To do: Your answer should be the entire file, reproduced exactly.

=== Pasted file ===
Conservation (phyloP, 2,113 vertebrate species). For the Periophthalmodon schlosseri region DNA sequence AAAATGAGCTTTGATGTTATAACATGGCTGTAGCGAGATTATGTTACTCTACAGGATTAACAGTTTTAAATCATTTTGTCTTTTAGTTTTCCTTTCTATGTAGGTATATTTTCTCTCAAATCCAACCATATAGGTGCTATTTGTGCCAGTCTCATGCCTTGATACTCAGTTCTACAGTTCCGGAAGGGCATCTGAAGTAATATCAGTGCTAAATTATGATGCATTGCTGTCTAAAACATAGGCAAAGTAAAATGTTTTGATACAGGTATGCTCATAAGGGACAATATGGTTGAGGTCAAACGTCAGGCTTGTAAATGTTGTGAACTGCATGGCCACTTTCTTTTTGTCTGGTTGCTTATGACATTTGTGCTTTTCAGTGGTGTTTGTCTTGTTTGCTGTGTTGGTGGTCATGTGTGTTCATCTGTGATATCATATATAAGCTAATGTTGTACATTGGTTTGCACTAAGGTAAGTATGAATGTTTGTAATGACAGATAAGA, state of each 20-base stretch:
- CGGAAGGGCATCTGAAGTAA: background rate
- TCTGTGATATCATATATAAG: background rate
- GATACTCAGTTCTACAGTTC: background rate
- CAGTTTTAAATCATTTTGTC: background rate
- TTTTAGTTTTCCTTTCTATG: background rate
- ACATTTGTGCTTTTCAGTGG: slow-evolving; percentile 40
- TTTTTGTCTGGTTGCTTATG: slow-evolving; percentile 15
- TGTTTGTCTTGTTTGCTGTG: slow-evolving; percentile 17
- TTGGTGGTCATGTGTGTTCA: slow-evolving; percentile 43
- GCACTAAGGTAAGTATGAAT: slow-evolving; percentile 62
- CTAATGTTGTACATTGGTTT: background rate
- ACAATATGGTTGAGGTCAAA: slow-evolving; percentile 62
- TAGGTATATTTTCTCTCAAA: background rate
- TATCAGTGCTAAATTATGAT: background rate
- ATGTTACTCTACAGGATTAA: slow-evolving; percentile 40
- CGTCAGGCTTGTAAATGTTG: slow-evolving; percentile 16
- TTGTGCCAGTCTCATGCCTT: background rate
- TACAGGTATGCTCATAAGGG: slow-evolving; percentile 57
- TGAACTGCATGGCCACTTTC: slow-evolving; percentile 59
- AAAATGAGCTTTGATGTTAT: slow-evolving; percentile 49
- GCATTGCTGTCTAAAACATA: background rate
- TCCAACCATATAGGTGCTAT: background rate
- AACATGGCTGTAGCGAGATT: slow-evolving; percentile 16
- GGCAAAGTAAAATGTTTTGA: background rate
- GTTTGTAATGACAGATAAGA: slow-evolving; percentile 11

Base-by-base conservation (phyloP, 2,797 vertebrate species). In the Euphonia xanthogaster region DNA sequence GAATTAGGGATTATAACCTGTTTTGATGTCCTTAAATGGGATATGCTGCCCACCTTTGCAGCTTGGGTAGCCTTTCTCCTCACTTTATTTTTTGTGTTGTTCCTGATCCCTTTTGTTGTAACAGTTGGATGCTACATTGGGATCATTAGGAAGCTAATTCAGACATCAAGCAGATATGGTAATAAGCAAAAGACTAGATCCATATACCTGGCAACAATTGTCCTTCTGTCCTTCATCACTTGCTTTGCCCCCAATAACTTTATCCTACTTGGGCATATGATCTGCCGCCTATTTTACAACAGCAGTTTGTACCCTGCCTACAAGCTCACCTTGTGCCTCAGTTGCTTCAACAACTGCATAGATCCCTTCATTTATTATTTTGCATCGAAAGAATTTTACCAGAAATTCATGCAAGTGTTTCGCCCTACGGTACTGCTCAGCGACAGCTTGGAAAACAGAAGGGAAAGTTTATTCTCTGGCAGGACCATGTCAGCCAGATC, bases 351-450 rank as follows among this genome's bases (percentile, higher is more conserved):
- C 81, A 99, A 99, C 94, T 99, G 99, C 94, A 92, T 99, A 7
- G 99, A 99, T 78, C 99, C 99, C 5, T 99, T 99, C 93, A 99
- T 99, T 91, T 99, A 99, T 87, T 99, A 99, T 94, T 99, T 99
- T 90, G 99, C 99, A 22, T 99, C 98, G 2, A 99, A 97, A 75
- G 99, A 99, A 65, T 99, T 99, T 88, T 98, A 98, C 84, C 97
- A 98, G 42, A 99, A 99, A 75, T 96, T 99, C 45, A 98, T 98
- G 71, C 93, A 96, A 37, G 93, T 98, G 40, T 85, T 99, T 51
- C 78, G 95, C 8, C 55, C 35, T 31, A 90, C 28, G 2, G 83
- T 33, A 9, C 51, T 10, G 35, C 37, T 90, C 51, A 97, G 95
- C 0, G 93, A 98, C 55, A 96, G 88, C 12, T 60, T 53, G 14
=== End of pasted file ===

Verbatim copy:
Conservation (phyloP, 2,113 vertebrate species). For the Periophthalmodon schlosseri region DNA sequence AAAATGAGCTTTGATGTTATAACATGGCTGTAGCGAGATTATGTTACTCTACAGGATTAACAGTTTTAAATCATTTTGTCTTTTAGTTTTCCTTTCTATGTAGGTATATTTTCTCTCAAATCCAACCATATAGGTGCTATTTGTGCCAGTCTCATGCCTTGATACTCAGTTCTACAGTTCCGGAAGGGCATCTGAAGTAATATCAGTGCTAAATTATGATGCATTGCTGTCTAAAACATAGGCAAAGTAAAATGTTTTGATACAGGTATGCTCATAAGGGACAATATGGTTGAGGTCAAACGTCAGGCTTGTAAATGTTGTGAACTGCATGGCCACTTTCTTTTTGTCTGGTTGCTTATGACATTTGTGCTTTTCAGTGGTGTTTGTCTTGTTTGCTGTGTTGGTGGTCATGTGTGTTCATCTGTGATATCATATATAAGCTAATGTTGTACATTGGTTTGCACTAAGGTAAGTATGAATGTTTGTAATGACAGATAAGA, state of each 20-base stretch:
- CGGAAGGGCATCTGAAGTAA: background rate
- TCTGTGATATCATATATAAG: background rate
- GATACTCAGTTCTACAGTTC: background rate
- CAGTTTTAAATCATTTTGTC: background rate
- TTTTAGTTTTCCTTTCTATG: background rate
- ACATTTGTGCTTTTCAGTGG: slow-evolving; percentile 40
- TTTTTGTCTGGTTGCTTATG: slow-evolving; percentile 15
- TGTTTGTCTTGTTTGCTGTG: slow-evolving; percentile 17
- TTGGTGGTCATGTGTGTTCA: slow-evolving; percentile 43
- GCACTAAGGTAAGTATGAAT: slow-evolving; percentile 62
- CTAATGTTGTACATTGGTTT: background rate
- ACAATATGGTTGAGGTCAAA: slow-evolving; percentile 62
- TAGGTATATTTTCTCTCAAA: background rate
- TATCAGTGCTAAATTATGAT: background rate
- ATGTTACTCTACAGGATTAA: slow-evolving; percentile 40
- CGTCAGGCTTGTAAATGTTG: slow-evolving; percentile 16
- TTGTGCCAGTCTCATGCCTT: background rate
- TACAGGTATGCTCATAAGGG: slow-evolving; percentile 57
- TGAACTGCATGGCCACTTTC: slow-evolving; percentile 59
- AAAATGAGCTTTGATGTTAT: slow-evolving; percentile 49
- GCATTGCTGTCTAAAACATA: background rate
- TCCAACCATATAGGTGCTAT: background rate
- AACATGGCTGTAGCGAGATT: slow-evolving; percentile 16
- GGCAAAGTAAAATGTTTTGA: background rate
- GTTTGTAATGACAGATAAGA: slow-evolving; percentile 11

Base-by-base conservation (phyloP, 2,797 vertebrate species). In the Euphonia xanthogaster region DNA sequence GAATTAGGGATTATAACCTGTTTTGATGTCCTTAAATGGGATATGCTGCCCACCTTTGCAGCTTGGGTAGCCTTTCTCCTCACTTTATTTTTTGTGTTGTTCCTGATCCCTTTTGTTGTAACAGTTGGATGCTACATTGGGATCATTAGGAAGCTAATTCAGACATCAAGCAGATATGGTAATAAGCAAAAGACTAGATCCATATACCTGGCAACAATTGTCCTTCTGTCCTTCATCACTTGCTTTGCCCCCAATAACTTTATCCTACTTGGGCATATGATCTGCCGCCTATTTTACAACAGCAGTTTGTACCCTGCCTACAAGCTCACCTTGTGCCTCAGTTGCTTCAACAACTGCATAGATCCCTTCATTTATTATTTTGCATCGAAAGAATTTTACCAGAAATTCATGCAAGTGTTTCGCCCTACGGTACTGCTCAGCGACAGCTTGGAAAACAGAAGGGAAAGTTTATTCTCTGGCAGGACCATGTCAGCCAGATC, bases 351-450 rank as follows among this genome's bases (percentile, higher is more conserved):
- C 81, A 99, A 99, C 94, T 99, G 99, C 94, A 92, T 99, A 7
- G 99, A 99, T 78, C 99, C 99, C 5, T 99, T 99, C 93, A 99
- T 99, T 91, T 99, A 99, T 87, T 99, A 99, T 94, T 99, T 99
- T 90, G 99, C 99, A 22, T 99, C 98, G 2, A 99, A 97, A 75
- G 99, A 99, A 65, T 99, T 99, T 88, T 98, A 98, C 84, C 97
- A 98, G 42, A 99, A 99, A 75, T 96, T 99, C 45, A 98, T 98
- G 71, C 93, A 96, A 37, G 93, T 98, G 40, T 85, T 99, T 51
- C 78, G 95, C 8, C 55, C 35, T 31, A 90, C 28, G 2, G 83
- T 33, A 9, C 51, T 10, G 35, C 37, T 90, C 51, A 97, G 95
- C 0, G 93, A 98, C 55, A 96, G 88, C 12, T 60, T 53, G 14